A casual definition.
A casual definition.
It’s not just the clothes we wear, but those are vitally important.
It’s not just the sports we play; it’s what we don’t play that matters almost as much.
It’s how we live; why we keep our old yearbooks and matchbooks (even if no one smokes anymore), and that baby mug as a toothbrush holder.
It may not be in our genes, but it is for sure in our dogs’ genes.
It’s because we hate to spend money on stamps when we can just drop off the invitation when we pass your house – even though it’s a couple of miles out of our way.
It’s in the way we are not slaves to our hairbrushes or “product.”
It’s why we like old things (like sterling silver flatware and Hepplewhite side chairs) more than new things... especially if we can inherit them.
It’s in our love of cheese and crackers.
It’s in the belief – nay the conviction – that everything will turn out fine, even if we cannot find our credit card or our house keys.
I could have sworn I just had them, dammit.
In the late winter of my junior year in college, I decided to learn to play squash. I headed over to Hillhouse, Ltd., our friendly neighborhood haberdashery, to buy myself a Lacoste shirt, men’s small – Petit Patron -- with the tail. (If you have to ask...)
I bought pink. In my haste one day to get to the squash courts, I threw on a bright green Fair Isle sweater over my polo shirt and dashed.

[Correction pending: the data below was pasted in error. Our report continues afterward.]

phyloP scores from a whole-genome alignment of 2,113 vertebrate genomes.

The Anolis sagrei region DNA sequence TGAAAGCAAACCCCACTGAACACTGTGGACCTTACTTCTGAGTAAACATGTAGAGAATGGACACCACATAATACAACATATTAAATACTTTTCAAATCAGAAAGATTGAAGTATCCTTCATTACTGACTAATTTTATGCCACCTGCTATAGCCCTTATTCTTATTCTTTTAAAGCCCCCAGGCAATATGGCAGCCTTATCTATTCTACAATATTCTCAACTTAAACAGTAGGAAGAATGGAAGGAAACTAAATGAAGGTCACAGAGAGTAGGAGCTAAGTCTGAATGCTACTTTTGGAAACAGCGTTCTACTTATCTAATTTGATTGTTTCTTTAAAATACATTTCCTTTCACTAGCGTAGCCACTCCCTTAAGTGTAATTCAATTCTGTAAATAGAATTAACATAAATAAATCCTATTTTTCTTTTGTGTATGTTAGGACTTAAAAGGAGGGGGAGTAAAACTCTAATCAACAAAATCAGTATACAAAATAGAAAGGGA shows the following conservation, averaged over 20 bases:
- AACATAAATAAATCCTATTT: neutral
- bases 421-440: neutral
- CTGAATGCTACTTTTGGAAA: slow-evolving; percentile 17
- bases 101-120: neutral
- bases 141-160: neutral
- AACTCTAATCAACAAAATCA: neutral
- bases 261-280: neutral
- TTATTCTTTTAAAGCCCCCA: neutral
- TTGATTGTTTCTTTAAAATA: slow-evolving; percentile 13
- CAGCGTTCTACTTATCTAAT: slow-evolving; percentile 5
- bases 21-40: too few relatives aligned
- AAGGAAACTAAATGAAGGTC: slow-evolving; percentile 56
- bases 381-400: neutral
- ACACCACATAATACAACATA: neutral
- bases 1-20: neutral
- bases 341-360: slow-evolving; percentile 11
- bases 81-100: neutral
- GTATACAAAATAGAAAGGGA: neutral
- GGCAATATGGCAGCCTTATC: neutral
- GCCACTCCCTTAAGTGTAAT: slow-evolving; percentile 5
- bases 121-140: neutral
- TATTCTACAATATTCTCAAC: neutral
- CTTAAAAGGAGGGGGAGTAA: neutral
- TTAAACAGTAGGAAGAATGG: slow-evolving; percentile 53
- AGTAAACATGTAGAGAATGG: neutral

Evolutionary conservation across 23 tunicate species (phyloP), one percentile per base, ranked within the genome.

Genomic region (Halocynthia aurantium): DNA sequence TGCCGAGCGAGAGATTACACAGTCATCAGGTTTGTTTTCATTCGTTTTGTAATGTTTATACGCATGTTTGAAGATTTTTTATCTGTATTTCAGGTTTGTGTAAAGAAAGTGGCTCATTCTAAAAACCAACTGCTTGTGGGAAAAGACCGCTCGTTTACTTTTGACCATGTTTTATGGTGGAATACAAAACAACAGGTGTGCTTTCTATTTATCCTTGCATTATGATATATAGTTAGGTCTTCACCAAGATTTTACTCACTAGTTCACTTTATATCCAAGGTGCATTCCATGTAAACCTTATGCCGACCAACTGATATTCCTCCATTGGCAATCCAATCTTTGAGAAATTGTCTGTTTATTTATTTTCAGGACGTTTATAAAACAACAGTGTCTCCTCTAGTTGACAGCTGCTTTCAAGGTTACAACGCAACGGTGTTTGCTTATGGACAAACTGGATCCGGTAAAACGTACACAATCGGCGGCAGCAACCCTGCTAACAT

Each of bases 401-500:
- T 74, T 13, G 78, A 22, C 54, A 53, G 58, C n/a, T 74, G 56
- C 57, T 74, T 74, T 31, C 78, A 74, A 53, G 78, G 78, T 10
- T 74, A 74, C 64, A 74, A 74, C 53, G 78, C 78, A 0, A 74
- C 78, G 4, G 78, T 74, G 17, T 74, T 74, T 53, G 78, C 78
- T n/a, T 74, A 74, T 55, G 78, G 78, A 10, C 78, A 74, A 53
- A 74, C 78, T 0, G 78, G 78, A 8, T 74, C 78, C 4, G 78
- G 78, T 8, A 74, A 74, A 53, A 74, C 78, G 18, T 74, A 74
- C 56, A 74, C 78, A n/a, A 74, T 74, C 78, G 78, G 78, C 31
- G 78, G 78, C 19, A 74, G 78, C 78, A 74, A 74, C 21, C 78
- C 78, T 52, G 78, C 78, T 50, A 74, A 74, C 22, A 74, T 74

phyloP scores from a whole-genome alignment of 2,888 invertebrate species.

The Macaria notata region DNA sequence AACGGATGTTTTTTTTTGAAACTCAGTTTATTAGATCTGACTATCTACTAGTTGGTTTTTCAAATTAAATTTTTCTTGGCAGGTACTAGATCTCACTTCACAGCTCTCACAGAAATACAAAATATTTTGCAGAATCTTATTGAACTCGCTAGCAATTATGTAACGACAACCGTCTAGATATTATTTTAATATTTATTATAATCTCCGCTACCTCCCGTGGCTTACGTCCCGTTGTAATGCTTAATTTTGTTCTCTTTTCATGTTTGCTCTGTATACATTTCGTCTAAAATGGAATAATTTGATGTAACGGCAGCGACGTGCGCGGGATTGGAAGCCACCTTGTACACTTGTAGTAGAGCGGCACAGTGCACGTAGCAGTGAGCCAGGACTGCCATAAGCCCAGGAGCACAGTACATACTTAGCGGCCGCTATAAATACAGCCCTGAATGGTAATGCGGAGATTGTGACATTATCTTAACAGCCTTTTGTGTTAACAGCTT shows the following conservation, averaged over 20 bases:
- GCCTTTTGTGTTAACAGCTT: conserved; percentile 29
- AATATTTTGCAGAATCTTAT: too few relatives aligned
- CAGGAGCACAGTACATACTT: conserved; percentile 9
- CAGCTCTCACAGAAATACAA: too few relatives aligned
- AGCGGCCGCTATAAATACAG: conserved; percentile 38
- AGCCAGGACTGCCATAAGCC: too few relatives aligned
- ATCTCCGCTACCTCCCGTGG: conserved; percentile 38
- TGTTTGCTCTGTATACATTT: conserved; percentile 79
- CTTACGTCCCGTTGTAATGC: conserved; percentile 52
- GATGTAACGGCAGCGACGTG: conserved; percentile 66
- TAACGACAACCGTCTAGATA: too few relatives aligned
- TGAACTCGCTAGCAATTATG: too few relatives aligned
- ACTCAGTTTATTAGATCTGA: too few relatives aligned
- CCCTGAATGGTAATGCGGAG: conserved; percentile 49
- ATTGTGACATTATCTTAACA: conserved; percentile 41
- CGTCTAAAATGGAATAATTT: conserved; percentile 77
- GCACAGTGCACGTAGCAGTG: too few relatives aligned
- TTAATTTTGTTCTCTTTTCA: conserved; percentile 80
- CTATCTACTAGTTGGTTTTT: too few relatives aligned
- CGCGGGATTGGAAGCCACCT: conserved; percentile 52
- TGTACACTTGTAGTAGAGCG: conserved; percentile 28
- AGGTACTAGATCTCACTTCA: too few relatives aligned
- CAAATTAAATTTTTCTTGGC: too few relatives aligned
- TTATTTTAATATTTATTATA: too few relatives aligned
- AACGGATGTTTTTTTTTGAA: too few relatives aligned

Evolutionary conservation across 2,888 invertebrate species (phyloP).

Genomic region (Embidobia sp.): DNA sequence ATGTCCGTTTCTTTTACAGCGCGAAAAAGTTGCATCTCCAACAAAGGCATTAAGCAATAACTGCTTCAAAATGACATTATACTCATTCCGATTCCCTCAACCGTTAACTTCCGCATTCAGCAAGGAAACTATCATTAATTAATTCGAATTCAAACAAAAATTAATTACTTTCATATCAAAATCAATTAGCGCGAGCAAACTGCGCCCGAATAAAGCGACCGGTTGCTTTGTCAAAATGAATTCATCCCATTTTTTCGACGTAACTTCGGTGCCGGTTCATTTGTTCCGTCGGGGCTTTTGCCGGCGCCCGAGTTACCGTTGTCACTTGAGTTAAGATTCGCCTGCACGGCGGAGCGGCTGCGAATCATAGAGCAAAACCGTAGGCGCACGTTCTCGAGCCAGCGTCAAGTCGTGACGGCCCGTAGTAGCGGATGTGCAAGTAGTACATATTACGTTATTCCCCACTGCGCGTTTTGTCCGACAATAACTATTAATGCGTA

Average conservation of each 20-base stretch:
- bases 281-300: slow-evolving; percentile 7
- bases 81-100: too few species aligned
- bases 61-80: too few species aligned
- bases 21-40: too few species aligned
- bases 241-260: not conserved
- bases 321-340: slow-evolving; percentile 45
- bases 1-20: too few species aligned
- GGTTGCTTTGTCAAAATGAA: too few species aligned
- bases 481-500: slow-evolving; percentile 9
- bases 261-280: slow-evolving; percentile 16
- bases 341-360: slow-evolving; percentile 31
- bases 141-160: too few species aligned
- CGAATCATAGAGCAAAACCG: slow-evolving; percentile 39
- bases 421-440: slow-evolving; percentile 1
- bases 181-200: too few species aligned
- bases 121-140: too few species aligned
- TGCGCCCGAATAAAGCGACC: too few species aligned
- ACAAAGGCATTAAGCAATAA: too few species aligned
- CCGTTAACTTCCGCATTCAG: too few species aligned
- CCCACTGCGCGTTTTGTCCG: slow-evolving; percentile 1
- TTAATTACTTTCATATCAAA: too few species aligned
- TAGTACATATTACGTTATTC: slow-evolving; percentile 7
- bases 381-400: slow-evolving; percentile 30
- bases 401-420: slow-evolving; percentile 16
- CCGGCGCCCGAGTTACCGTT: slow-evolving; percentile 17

It wasn’t planned.
I had no idea.
Pink and green looked fantastic together. And you can imagine how they complemented my Tretorn sneakers.
This was the late 1970’s, before most of you were born.
It was in Providence, Rhode Island, not exactly the top city in the Urban Prepometer.
Nevertheless, I had classmates wearing two and three collars at once. They had gone away to school and taught me additional nuances that I had missed by attending a day school in New York City.
Suddenly, the world in which I was raised became interesting to me – really interesting.
In the Spring of 1980, I was a fish out of water at The Village Voice, New York’s preeminent alternative weekly. An editor at Workman Publishing asked me if I’d like “to hold the reigns of a book we see as The Preppy Catalogue.”
The Official Preppy Handbook was published in October, 1980.